`Ali was himself aware of the importance and the exceptional nature of what action he took in these circumstances, as he recounted when he said:

“I have put out the eye of revolt. No-one had the daring to do this except me when its gloom had surged up and its rabidity had become severe.” 16

Amir al-mu’minin (as) gives two interesting expressions here. One is its “gloom”, which causes doubt and uncertainty. The manner of the external saintliness and piety of the Khawarij was such that every believer with strong faith became again uncertain; and in this sense a dark and vague atmosphere was created, a space which became filled with doubt and hesitation.

The other is that he likened the condition of these pietisms to rabies that is to hydrophobia, the madness which exists in dogs so that they bite anyone they come across. Since such a dog is a carrier of an infectious microbial disease, when the fangs of the dog penetrate the body of any man or animal, and something enters the blood of the man or animal from its saliva, this man or animal after a short while becomes afflicted with this disease; he too becomes rabid and bites and makes others rabid. This is why wise people will immediately kill a rabid dog; so that at least they can save others from the danger of rabies.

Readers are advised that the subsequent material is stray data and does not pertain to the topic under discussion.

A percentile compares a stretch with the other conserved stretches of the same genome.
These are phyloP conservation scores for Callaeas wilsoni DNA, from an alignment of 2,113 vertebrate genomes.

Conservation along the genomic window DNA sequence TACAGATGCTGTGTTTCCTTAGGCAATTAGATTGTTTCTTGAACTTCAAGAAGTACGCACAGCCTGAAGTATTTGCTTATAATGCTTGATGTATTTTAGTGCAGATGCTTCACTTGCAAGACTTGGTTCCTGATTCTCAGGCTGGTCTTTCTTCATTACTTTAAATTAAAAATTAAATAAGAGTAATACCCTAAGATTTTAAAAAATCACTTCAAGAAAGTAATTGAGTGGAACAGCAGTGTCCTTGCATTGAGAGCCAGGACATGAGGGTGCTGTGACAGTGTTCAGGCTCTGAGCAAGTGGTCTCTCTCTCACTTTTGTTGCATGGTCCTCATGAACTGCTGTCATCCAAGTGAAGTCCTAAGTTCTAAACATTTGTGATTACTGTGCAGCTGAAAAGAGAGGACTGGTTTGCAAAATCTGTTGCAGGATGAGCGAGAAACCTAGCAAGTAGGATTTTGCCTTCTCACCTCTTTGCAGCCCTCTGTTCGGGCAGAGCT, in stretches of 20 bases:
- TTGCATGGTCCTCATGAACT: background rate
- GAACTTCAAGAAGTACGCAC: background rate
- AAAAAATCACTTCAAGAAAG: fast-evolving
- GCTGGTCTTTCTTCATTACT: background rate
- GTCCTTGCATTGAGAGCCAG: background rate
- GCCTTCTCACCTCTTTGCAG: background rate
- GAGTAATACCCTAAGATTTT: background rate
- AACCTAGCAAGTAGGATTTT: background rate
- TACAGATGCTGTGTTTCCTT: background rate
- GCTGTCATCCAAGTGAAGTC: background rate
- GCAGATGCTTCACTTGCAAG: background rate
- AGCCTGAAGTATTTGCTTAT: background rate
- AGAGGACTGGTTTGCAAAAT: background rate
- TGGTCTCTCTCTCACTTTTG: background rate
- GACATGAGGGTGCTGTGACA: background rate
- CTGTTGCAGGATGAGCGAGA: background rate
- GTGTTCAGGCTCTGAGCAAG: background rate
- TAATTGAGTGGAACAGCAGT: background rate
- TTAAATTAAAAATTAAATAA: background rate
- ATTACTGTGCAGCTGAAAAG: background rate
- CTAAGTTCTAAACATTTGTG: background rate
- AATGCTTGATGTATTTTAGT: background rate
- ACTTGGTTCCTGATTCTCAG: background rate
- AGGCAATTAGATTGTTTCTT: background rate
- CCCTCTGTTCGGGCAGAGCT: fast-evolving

‘Ali said that they behaved like rabid dogs; they were not curable; they bit and infected and regularly added to the number of cases of rabies.

Alas, for the condition of the Muslim community of that time. A pietistic, one-geared, ignorant and uninformed group were walking around on one foot and falling on this soul or that. What power could stand up against these charmed snakes? Where was the strong and powerful spirit that would not waver before these ascetic and pious faces? Where was the hand which would raise itself to bring down a sword on their heads without trembling? This is what ‘Ali meant when he said that no-one had the daring to do this except him. Apart from ‘Ali and his insight and firm faith, no-one of the Muslims, who believed in God, the Prophet and the Resurrection dared to unsheathe their swords against them. Only someone who did not believe in God and Islam could have dared to kill this kind of people, not the ordinary believer.

It was this that ‘Ali mentioned as a kind of great honor for himself: